Around one in 10 eligible care home residents in England have not received a coronavirus vaccine, figures show.
Nine in 10 eligible residents of older adult care homes have had their first dose of the Covid-19 vaccine, NHS data on the vaccination programme shows.
It is the first time that care homes have been included in the vaccine data and follows an announcement by NHS England saying that figures were expected on Monday.
As of the end of January 31, 236,499 residents had received their first jab, out of 260,060 who were eligible for the vaccine – a total of 90.9%.
It means 23,561 eligible residents have not had a coronavirus vaccine.
NHS England said the number of eligible residents includes a small number of residents at care homes currently undergoing an outbreak and which cannot yet be visited for vaccination, along with residents who did not receive the vaccine for valid medical reasons, and those for whom consent had not been provided.
The data shows that there were 92 homes where local health teams had advised vaccination was not appropriate, meaning 99.1% of the 10,413 eligible care homes in England have been visited.
The data release did not specify how many eligible residents live in these 92 homes, how many did not receive the vaccine for valid medical reasons or those for whom consent had not been provided.
It also does not show how many care staff have been offered a vaccine, taken up a jab or refused one.
It comes as Nadra Ahmed, chairwoman of the National Care Association, said quite a “high average was emerging, around the 20% mark” of social care staff refusing to have a Covid-19 jab.
Government data up to February 3 shows that of the 10,992,444 jabs given in the UK so far, 10,490,487 were first doses – a rise of 469,016 on the previous day’s figures.
One in five UK adults have received a coronavirus vaccine, Health Secretary Matt Hancock said, adding that the UK remains on track to complete the vaccination of the top four priority groups by mid-February.
“We are on track to deliver the commitment we have made of offering the jab to all of the top four priority groups by February 15,” he told reporters.
“I’m just so proud of the team who are delivering this, it’s going really, really well.
“You saw yesterday 10 million jabs done. Today we passed the threshold of one in five of the population who have been jabbed already.”
These overall figures also do not include the number of vaccine doses offered and numbers refused.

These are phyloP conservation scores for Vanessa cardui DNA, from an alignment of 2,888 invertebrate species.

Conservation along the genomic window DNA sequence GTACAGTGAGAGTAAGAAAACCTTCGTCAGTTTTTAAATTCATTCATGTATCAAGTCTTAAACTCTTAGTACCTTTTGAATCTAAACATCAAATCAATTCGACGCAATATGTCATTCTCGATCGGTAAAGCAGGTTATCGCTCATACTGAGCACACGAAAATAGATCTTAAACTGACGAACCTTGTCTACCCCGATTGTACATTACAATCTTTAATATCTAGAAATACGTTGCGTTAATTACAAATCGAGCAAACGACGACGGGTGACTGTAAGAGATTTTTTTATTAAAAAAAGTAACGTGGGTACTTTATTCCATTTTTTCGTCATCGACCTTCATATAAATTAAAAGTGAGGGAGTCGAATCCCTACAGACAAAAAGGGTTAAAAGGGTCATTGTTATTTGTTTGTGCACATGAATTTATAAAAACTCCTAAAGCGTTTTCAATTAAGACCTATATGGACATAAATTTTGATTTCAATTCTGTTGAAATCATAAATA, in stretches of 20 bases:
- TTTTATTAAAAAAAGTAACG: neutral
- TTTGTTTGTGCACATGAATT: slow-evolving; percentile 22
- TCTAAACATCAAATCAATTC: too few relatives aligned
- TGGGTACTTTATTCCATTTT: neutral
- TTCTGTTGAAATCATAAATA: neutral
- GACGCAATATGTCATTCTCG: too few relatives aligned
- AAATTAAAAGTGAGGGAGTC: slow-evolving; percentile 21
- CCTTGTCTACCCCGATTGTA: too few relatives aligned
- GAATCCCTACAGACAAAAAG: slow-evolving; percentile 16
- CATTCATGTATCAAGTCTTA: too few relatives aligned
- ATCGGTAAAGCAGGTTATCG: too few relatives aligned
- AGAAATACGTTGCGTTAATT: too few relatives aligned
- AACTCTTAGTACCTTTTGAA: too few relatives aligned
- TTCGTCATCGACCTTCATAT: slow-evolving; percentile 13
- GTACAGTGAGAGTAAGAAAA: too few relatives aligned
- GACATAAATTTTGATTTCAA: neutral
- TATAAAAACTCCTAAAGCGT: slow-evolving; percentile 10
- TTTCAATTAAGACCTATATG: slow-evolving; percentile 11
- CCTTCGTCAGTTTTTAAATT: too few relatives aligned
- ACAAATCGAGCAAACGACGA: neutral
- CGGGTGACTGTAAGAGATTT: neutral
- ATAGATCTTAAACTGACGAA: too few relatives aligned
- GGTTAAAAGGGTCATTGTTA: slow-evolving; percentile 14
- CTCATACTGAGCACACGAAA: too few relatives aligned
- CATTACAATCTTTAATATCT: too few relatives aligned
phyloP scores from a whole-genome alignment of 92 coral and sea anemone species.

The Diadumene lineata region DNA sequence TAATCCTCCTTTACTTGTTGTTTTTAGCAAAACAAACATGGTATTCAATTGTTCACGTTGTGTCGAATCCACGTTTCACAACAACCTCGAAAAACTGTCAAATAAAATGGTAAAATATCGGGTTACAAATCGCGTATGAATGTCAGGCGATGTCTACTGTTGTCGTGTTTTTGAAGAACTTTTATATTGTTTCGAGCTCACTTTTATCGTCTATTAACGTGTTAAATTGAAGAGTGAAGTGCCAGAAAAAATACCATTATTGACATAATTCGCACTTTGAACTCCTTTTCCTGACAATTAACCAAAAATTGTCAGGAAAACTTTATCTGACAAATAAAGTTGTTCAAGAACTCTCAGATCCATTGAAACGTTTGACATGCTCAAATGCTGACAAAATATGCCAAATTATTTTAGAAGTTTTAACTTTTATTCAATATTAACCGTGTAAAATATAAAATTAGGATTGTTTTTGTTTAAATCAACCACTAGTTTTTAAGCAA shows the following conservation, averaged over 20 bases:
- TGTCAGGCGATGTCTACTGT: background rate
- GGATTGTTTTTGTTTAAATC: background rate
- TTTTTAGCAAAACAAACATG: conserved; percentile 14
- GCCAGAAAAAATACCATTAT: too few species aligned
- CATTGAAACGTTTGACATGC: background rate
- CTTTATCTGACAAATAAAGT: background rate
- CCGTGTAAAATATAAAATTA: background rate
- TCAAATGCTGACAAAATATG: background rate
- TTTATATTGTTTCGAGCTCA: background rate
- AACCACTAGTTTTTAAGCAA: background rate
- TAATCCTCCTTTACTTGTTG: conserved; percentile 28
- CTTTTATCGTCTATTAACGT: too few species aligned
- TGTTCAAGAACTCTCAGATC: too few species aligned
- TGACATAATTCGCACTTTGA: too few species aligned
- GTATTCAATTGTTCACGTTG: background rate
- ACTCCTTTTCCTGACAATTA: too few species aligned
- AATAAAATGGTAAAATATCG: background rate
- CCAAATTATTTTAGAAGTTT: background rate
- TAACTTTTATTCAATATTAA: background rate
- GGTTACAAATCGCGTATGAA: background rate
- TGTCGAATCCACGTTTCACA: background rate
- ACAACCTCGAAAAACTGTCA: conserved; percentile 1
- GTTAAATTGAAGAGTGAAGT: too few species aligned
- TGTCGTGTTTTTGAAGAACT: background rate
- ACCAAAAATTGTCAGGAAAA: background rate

Vaccines minister Nadhim Zahawi declined to say whether the Government is recording data on who has refused a coronavirus vaccine, when repeatedly asked on BBC Radio 4’s Today programme.
He also declined to put a date on when all over-50s can expect to receive a Covid-19 jab, but figures suggest late March may be an option if supplies continue.
Mr Zahawi said a target would be set for reaching all those aged 50 to 70, as well as those with underlying conditions which put them at higher risk of serious disease, once the most vulnerable have been offered a jab by February 15.
Previously, NHS England chief executive Sir Simon Stevens has said the aim is for all over-50s and those at risk to be vaccinated by the end of April.
But pressed on BBC Breakfast about when all over-50s and higher priority groups would be vaccinated, Mr Zahawi declined to set a firm date.
He said: “We will set out our target (for vaccinating groups 5-9) after we have hit our February 15 target.
“But you can do the maths. We did 600,000 in a single day – the deployment infrastructure that we’ve built can do as much vaccines as we get supply, so the limiting factor will be vaccine supply.
“You can see that in the next 10 or so days, we’ve got to do another almost touching five million and so if we keep that rate up, we will very quickly go down the list of the top nine.”
Asked whether that meant it would take another 35 days from February 15 to have jabbed all 31 million people in the first nine cohorts, Mr Zahawi replied: “That assumes the supply, so I don’t want to commit to a date without going through it with a very fine toothcomb with the whole team, because our limiting factor is the supply of vaccines ultimately.
“With any manufacturing process, especially one that is new, there are challenges around that, as we’ve seen in Europe and as we saw in the early days in the UK as well.”
Slides presented by England’s chief medical officer, Professor Chris Whitty, at a Downing Street press conference on Wednesday suggested that around half of people who go into hospital with Covid-19 are aged over 70.
He said that after vaccinating the over-70s by February 15, “we would expect a situation where we can stop a very high proportion of the deaths but a rather smaller proportion of the pressure on the NHS – those very large numbers in hospital”.
This suggests that vaccinating people over 50 and the clinically vulnerable could be crucial for easing pressure on the NHS – cited as a major reason for ongoing restrictions.
Prof Whitty also told the briefing that offering every adult aged 18 and over a first dose by May and a second dose by August was “at the very optimistic end” of what was possible due to supply constraints.
Meanwhile, the Government is facing pressure over a lack of detail on its plan for hotel quarantine for returning travellers.
Labour MP Yvette Cooper said it was troubling the Government had not yet spoken to major hotel chains about the plan.
But Mr Zahawi insisted that quarantine hotels are “part of a much bigger plan”, adding that Health Secretary Matt Hancock will be setting out details “in the next few days”.